WU: Days After Irma Ravages Caribbean, Survivors Still Trying to Get Out

Written by on September 13, 2017 in Hurricane Irma, Summer 2017, Tropical with 0 Comments

Articles from wunderground.com

Sean Breslin
Published: September 12, 2017

Days after Hurricane Irma left unthinkable destruction on numerous Caribbean islands – several of which are U.S. territories – residents are still calling out for desperately needed aid.

“My husband is in the Army. As he says, it looks like a war zone,” Jennifer Stephens Cooper, an American citizen who works as a nurse in the U.S. Virgin Islands, told CNN.com as they continued to shelter in their heavily damaged home on St. Thomas. “There’s not one tree left standing.”

With so much desperation for food and supplies, reports of looting have circulated on several islands, leaving survivors with yet another worry.

“We’re hearing rumors that people are posing as police officers and robbing people. We spoke with another nurse who was robbed at machete-point a few days ago,” Cooper told CNN.com. “We’re terrified. It’s a desperate situation. When people run out of water and food, tempers flare. It’s just going to get worse.”

(PHOTOS: The Destruction Irma Left Behind)

At least 34 people have died in the Caribbean, from Barbuda to Cuba, as a result of the storm that maintained Category 5 strength throughout virtually its entire trip through the islands. A massive response came in the days following the storm as countries like France, the Netherlands and the United Kingdom sent ships and troops to their territories, but some say the need for help has far outweighed the aid sent so far.

“There’s no food here. There’s no water here,” 70-year-old St. Maarten resident Germania Perez told the Associated Press.

Dutch King Willem-Alexander arrived in St. Maarten Monday to survey the damage, and he was shocked by what he saw. More than 90 percent of the buildings on the Dutch side of the island were damaged, and some 33 percent were destroyed, the Dutch Red Cross announcd.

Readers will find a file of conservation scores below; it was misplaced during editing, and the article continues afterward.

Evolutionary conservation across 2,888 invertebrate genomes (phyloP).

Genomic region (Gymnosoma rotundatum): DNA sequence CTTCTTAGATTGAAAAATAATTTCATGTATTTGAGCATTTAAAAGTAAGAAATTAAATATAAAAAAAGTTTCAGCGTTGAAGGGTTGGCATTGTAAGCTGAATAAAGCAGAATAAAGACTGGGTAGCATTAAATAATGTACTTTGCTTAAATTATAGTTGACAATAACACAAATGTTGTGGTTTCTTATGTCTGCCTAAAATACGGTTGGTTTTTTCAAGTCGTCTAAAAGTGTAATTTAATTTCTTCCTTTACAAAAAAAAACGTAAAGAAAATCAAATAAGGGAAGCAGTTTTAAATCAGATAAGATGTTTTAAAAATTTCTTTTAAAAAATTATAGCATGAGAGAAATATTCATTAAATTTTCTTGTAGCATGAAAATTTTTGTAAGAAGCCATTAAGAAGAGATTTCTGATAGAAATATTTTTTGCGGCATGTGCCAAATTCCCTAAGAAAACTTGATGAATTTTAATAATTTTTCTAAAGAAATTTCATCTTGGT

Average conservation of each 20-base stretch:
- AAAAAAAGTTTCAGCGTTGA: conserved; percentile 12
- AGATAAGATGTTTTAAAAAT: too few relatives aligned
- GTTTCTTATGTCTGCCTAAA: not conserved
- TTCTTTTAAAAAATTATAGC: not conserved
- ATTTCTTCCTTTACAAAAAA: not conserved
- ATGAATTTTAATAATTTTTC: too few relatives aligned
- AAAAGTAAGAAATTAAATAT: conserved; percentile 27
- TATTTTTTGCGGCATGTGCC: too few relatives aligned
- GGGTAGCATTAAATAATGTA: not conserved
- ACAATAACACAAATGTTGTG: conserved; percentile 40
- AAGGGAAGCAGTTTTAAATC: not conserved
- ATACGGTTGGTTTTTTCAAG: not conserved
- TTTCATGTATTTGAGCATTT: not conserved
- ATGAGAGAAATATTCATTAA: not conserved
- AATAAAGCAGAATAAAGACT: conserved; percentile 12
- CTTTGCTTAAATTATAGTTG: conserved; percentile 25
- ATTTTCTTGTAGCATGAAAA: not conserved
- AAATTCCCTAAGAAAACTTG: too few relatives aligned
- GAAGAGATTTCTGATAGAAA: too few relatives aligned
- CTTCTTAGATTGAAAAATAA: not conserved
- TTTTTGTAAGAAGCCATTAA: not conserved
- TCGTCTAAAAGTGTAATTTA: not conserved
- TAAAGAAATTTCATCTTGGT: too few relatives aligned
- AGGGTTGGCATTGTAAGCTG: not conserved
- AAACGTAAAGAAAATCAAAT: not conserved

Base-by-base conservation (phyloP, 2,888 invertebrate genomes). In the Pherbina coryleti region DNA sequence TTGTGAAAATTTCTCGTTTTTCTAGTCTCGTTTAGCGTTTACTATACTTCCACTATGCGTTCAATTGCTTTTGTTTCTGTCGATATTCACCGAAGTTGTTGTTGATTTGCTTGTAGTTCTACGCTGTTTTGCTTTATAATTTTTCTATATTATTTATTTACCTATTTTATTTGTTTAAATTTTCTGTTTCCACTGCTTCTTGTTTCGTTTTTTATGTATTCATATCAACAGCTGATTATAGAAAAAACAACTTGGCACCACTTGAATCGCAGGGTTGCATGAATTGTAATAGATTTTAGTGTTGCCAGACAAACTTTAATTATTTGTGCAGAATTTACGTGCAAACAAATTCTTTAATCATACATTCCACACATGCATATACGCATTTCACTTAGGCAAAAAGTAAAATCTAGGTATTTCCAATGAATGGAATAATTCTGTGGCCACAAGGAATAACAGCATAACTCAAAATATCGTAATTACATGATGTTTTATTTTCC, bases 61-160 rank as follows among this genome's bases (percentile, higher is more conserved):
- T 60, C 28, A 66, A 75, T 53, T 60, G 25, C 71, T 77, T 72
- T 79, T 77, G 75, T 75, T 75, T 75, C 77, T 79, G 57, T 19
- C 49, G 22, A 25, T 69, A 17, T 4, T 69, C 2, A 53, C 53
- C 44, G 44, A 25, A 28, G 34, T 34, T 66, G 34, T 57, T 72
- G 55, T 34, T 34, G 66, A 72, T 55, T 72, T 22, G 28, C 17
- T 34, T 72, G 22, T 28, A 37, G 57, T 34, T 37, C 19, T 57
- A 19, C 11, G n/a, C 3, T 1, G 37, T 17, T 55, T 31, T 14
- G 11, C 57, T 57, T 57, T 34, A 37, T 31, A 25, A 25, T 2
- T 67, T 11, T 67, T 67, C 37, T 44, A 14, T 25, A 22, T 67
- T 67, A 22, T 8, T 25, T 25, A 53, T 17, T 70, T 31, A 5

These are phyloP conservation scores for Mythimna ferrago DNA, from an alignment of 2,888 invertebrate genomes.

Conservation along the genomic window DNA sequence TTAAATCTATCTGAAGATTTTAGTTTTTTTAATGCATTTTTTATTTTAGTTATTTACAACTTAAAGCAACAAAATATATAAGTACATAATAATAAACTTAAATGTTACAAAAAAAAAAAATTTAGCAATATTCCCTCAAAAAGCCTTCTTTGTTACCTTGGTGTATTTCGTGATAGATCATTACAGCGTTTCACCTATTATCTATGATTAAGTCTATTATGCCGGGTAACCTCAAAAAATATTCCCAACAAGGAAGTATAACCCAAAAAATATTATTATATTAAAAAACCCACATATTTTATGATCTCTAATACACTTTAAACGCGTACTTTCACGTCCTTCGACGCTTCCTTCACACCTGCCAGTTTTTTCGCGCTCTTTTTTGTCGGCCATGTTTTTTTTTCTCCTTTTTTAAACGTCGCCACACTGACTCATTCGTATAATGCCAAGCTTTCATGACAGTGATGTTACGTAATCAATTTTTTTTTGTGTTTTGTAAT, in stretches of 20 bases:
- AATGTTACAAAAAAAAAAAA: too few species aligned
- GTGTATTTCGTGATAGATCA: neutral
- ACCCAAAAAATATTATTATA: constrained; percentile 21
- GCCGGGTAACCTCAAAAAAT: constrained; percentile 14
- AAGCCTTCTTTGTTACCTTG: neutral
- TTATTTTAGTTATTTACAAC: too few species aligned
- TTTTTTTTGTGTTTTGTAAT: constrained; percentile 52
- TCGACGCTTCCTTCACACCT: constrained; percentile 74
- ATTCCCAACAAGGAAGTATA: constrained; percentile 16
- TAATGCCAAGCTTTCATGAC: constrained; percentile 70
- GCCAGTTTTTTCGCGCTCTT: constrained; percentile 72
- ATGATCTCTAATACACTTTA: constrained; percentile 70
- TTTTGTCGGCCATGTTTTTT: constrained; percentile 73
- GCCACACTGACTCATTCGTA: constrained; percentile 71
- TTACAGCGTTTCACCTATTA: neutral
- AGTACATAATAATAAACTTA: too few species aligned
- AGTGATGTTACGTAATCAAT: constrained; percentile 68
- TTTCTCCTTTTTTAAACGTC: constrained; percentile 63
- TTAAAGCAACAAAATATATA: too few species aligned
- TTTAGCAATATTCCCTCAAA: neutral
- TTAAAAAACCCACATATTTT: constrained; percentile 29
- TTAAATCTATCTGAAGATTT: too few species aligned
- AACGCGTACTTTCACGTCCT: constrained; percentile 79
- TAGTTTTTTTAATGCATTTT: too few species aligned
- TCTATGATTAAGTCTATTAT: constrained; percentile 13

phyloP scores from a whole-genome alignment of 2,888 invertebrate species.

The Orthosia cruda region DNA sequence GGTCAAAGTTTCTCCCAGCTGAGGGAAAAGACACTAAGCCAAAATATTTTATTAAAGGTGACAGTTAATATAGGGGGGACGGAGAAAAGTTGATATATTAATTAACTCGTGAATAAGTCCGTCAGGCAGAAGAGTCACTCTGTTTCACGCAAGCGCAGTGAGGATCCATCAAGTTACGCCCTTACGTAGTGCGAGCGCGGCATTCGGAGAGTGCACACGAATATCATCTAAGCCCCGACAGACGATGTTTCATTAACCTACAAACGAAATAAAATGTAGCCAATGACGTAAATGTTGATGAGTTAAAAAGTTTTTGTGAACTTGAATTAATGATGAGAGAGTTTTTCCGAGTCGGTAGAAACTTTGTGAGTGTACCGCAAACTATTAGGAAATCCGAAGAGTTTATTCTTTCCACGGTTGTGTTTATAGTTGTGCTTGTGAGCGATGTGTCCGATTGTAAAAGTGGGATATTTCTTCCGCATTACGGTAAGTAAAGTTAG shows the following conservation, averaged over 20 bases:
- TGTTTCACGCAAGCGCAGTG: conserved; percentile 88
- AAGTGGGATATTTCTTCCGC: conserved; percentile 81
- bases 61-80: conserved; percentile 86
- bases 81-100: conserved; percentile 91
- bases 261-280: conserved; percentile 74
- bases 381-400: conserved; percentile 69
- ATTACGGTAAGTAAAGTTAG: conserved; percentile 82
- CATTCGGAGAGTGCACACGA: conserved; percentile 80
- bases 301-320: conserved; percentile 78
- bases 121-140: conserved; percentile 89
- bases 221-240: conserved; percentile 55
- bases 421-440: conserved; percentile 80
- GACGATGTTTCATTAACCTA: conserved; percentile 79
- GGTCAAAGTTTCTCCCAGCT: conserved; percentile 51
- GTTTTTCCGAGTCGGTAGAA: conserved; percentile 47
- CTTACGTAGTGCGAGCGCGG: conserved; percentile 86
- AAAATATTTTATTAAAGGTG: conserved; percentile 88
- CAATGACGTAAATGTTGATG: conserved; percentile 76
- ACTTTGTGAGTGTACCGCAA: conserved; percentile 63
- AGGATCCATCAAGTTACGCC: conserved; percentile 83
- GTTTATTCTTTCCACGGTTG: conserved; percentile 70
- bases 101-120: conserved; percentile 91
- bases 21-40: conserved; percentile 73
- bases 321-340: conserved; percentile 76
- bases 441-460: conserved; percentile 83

“I’ve never experienced anything like this before and I’ve seen a lot of natural disasters in my life,” he told Dutch national network NOS. “I’ve seen a lot of war zones in my life, but I’ve never seen anything like this.”

Cuba

At least 10 people died in Cuba in the aftermath of Hurricane Irma barreling through the island – the first Category 5 hurricane to make landfall in the island nation since 1924. Evacuations are still underway in the Caribbean, where more aid is arriving after the hurricane raked a destructive path through the continental United States.

The majority of the victims in Cuba were killed by collapsing buildings, BBC.com reported. Cuba’s president, Raul Castro, said recovering from the impact of the hurricane would be an “immense task.”

Irma made landfall in northern Cuba Friday night as a Category 5 hurricane, ripping off roofs, collapsing buildings and flooding hundreds of miles of coastline.

According to the AP, Cuban authorities warn of staggering damage to all-inclusive resorts and cities along the keys on the northern coast, as well as farmland in central Cuba. Ahead of the storm, more than 5,000 tourists were evacuated.

Video footage from northern and eastern Cuba showed severe damage. According to witnesses, a provincial museum near the eye of the storm was in ruins, and authorities in the city of Santa Clara said 39 buildings have collapsed.

Residents of “the capital should know that the flooding is going to last more than 36 hours, in other words, it is going to persist,” Civil Defense Col. Luis Angel Macareno said late Saturday, noting that the sea water had penetrated some 2,000 feet into parts of Havana.

According to records from the National Weather Service, Irma is the first Category 5 hurricane to make landfall on Cuba since October 1924. Irma is the deadliest storm to hit Cuba since Hurricane Dennis killed 16 in 2005.

Barbuda and Antigua

The nation of Barbuda and Antigua breathed a sigh of relief Saturday after Hurricane José veered north of the islands, sparing the island of Barbuda that lost an estimated 95 percent of its buildings after Hurricane Irma blasted the island as a Category 5 hurricane early Wednesday. Prime Minister Gaston Browne described the island that is home to some 1,600 residents as “barely habitable.”